Libel is a 1959 British drama directed by Anthony Asquith and starring Dirk Bogarde, Olivia de Havilland, Paul Massie, Wilfred Hyde-White and Robert Morely.
The film is based on the 1935 play of the same name by Edward Wooll, with the screenplay written by Anatole d Grunwald and Karl Tunberg.
While travelling in London, World War II veteran Jeffrey Buckenham (played by Massie) sees Sir. Mark Sebastian Loddon (played by Bogarde) on television, giving a tour of his home with his wife Lady Margaret Loddon (played by de Havilland). While watching the program, Buckenham recognises Loddon from his days in a German prison, and is convinced he is really another man Frank Wellney (another former prisoner), and is impersonating Loddon. Buckenham provides this information to the press, where it is front page news. In response to this, Loddon sues Buckenham for libel (defamation). During the court case, Loddon finds it extremely difficult to prove he is really Loddon, to a point where even his wife begins to doubt him.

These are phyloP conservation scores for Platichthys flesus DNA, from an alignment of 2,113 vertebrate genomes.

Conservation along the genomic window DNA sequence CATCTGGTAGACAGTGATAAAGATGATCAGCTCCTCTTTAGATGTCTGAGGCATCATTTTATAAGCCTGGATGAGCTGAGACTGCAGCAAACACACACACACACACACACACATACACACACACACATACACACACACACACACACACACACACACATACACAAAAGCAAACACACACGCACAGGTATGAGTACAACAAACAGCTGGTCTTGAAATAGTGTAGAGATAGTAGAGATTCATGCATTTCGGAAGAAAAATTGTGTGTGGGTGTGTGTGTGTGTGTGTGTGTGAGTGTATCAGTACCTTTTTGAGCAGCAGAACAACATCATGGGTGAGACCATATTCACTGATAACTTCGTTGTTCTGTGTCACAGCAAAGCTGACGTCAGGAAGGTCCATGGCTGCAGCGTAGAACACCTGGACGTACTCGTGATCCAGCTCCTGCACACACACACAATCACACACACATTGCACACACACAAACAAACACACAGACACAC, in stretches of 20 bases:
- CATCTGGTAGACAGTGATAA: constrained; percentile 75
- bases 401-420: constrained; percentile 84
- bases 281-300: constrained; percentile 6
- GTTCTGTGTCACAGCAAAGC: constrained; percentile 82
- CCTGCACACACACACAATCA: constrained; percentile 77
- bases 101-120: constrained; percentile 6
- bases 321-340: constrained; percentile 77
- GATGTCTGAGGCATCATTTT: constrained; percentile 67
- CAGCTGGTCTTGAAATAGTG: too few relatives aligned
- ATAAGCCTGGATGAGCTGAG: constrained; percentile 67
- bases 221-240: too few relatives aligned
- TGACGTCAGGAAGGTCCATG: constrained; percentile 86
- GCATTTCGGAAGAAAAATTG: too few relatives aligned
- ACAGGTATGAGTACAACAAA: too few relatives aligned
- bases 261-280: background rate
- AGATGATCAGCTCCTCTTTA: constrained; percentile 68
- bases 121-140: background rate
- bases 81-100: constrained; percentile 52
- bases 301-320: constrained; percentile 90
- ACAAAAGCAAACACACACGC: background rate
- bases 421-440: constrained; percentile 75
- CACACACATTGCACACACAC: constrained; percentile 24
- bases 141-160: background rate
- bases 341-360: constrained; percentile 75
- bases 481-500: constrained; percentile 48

- Academy Award nomination for Best Sound
Although the film begins rather slow, it does pick up in a gripping courtroom drama that leaves you guessing whether the protagonist is Buckenham or Wellney. Bogarde and de Havilland aren't bad, although this isn't one of their best performances. Robert Morely and Wilfred Hyde-White are both fantastic as alway as the two lawyers on opposite sides of the case.